It can then be seen that the two characters are also at the service of colonization: the first has her body transposed to abjection, serving as an example of punishment for other women since she has abortions and extramarital sexual relations; the second, along with her network of “old women”, offers her visions to the new moralities that have already been taken over by their priests.

Consequently, we can see that the Western categories inserted by the priests into those societies, identified in this study through the analysis of gender and sexuality, no longer correspond to their Christian starting point, any more than they do to the original indigenous categories. It’s about the emergence of a new way of conceiving social relations, including the thin line that separates the world of the living and the dead. From vision to vision—or rather, from body to body—a South American culture was woven where it was better to create than to dogmatize.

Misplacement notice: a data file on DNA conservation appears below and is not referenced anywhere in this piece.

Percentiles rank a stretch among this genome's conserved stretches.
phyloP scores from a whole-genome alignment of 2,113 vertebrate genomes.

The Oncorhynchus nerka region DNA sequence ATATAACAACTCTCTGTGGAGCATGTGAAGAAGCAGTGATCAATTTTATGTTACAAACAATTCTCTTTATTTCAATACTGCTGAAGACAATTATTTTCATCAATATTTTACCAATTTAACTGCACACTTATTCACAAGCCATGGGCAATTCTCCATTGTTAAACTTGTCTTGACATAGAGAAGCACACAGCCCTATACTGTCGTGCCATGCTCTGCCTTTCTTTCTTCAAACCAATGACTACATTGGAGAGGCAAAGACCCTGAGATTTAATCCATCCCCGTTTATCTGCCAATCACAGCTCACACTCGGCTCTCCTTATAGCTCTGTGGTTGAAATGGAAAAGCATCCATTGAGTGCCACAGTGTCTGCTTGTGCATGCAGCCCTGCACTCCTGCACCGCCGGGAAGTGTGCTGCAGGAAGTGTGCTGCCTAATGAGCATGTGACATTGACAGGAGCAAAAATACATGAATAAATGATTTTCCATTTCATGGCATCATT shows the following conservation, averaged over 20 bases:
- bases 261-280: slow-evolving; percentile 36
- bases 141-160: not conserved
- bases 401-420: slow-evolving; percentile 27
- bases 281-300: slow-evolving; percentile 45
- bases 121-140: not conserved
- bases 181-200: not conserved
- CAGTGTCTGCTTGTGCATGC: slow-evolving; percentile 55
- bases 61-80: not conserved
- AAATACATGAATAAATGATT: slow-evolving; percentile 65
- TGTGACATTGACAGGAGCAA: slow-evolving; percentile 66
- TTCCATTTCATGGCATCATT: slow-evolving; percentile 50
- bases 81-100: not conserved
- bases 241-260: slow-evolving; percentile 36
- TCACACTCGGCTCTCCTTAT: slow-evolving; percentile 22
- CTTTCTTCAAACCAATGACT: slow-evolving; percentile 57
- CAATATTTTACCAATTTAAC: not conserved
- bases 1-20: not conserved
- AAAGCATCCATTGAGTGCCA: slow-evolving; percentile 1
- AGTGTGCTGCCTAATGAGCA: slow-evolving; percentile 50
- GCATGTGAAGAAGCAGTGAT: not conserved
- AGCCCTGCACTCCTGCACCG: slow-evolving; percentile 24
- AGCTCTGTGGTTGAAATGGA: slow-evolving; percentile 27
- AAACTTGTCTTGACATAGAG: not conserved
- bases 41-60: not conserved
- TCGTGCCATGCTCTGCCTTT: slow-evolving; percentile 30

Final considerations

The colonial documentation from the Jesuit Missions belonging to the set of manuscripts in the De Angelis Collection, other Jesuit publications, architectural remnants and sculptures, paintings, and engravings from the missions, all point to the transformation of indigenous societies based on Western categories. In particular, it is non-indigenous men such as Antonio Ruiz de Montoya, Simón Ojeda, Simón Masseta, Pedro Romero, Antón Sepp, José Cardiel, among other Jesuits with a keen interest in indigenous bodies, who brought elements of a hierarchical society into their catechesis, using content from the categories we see today as gender and sexuality.